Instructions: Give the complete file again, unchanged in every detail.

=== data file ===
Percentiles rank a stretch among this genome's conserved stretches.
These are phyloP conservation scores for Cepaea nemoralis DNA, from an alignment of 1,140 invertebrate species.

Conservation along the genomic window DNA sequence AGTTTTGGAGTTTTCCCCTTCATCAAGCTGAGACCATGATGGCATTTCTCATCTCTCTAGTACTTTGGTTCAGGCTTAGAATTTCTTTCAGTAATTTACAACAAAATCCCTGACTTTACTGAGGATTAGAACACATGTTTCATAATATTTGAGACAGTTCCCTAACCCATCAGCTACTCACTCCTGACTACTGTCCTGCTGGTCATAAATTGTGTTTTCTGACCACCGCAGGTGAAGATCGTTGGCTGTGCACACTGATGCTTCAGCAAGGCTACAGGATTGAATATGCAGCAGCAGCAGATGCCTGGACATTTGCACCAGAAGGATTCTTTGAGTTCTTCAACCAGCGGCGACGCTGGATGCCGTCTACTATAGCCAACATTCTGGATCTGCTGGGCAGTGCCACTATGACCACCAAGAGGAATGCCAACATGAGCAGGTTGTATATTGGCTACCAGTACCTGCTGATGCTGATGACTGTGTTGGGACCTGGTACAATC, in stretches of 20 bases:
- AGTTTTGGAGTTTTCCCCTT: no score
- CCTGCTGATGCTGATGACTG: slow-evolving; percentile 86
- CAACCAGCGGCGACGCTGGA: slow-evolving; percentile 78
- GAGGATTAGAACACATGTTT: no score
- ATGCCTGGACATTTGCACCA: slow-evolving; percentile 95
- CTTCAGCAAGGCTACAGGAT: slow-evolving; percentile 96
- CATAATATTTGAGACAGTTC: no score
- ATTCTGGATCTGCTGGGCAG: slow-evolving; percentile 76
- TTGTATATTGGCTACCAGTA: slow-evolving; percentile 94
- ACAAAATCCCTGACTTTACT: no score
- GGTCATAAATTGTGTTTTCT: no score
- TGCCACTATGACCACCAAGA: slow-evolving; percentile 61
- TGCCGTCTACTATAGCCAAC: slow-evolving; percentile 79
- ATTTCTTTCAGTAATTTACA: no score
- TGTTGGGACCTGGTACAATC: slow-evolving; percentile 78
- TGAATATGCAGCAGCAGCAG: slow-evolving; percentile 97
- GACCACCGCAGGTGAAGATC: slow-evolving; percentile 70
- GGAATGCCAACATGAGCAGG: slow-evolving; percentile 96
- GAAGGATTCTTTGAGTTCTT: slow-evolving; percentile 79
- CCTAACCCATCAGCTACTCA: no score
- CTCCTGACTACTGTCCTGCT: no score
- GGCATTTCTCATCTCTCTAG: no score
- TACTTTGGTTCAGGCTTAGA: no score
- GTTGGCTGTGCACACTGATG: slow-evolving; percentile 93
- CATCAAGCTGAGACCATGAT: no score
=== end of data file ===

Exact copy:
Percentiles rank a stretch among this genome's conserved stretches.
These are phyloP conservation scores for Cepaea nemoralis DNA, from an alignment of 1,140 invertebrate species.

Conservation along the genomic window DNA sequence AGTTTTGGAGTTTTCCCCTTCATCAAGCTGAGACCATGATGGCATTTCTCATCTCTCTAGTACTTTGGTTCAGGCTTAGAATTTCTTTCAGTAATTTACAACAAAATCCCTGACTTTACTGAGGATTAGAACACATGTTTCATAATATTTGAGACAGTTCCCTAACCCATCAGCTACTCACTCCTGACTACTGTCCTGCTGGTCATAAATTGTGTTTTCTGACCACCGCAGGTGAAGATCGTTGGCTGTGCACACTGATGCTTCAGCAAGGCTACAGGATTGAATATGCAGCAGCAGCAGATGCCTGGACATTTGCACCAGAAGGATTCTTTGAGTTCTTCAACCAGCGGCGACGCTGGATGCCGTCTACTATAGCCAACATTCTGGATCTGCTGGGCAGTGCCACTATGACCACCAAGAGGAATGCCAACATGAGCAGGTTGTATATTGGCTACCAGTACCTGCTGATGCTGATGACTGTGTTGGGACCTGGTACAATC, in stretches of 20 bases:
- AGTTTTGGAGTTTTCCCCTT: no score
- CCTGCTGATGCTGATGACTG: slow-evolving; percentile 86
- CAACCAGCGGCGACGCTGGA: slow-evolving; percentile 78
- GAGGATTAGAACACATGTTT: no score
- ATGCCTGGACATTTGCACCA: slow-evolving; percentile 95
- CTTCAGCAAGGCTACAGGAT: slow-evolving; percentile 96
- CATAATATTTGAGACAGTTC: no score
- ATTCTGGATCTGCTGGGCAG: slow-evolving; percentile 76
- TTGTATATTGGCTACCAGTA: slow-evolving; percentile 94
- ACAAAATCCCTGACTTTACT: no score
- GGTCATAAATTGTGTTTTCT: no score
- TGCCACTATGACCACCAAGA: slow-evolving; percentile 61
- TGCCGTCTACTATAGCCAAC: slow-evolving; percentile 79
- ATTTCTTTCAGTAATTTACA: no score
- TGTTGGGACCTGGTACAATC: slow-evolving; percentile 78
- TGAATATGCAGCAGCAGCAG: slow-evolving; percentile 97
- GACCACCGCAGGTGAAGATC: slow-evolving; percentile 70
- GGAATGCCAACATGAGCAGG: slow-evolving; percentile 96
- GAAGGATTCTTTGAGTTCTT: slow-evolving; percentile 79
- CCTAACCCATCAGCTACTCA: no score
- CTCCTGACTACTGTCCTGCT: no score
- GGCATTTCTCATCTCTCTAG: no score
- TACTTTGGTTCAGGCTTAGA: no score
- GTTGGCTGTGCACACTGATG: slow-evolving; percentile 93
- CATCAAGCTGAGACCATGAT: no score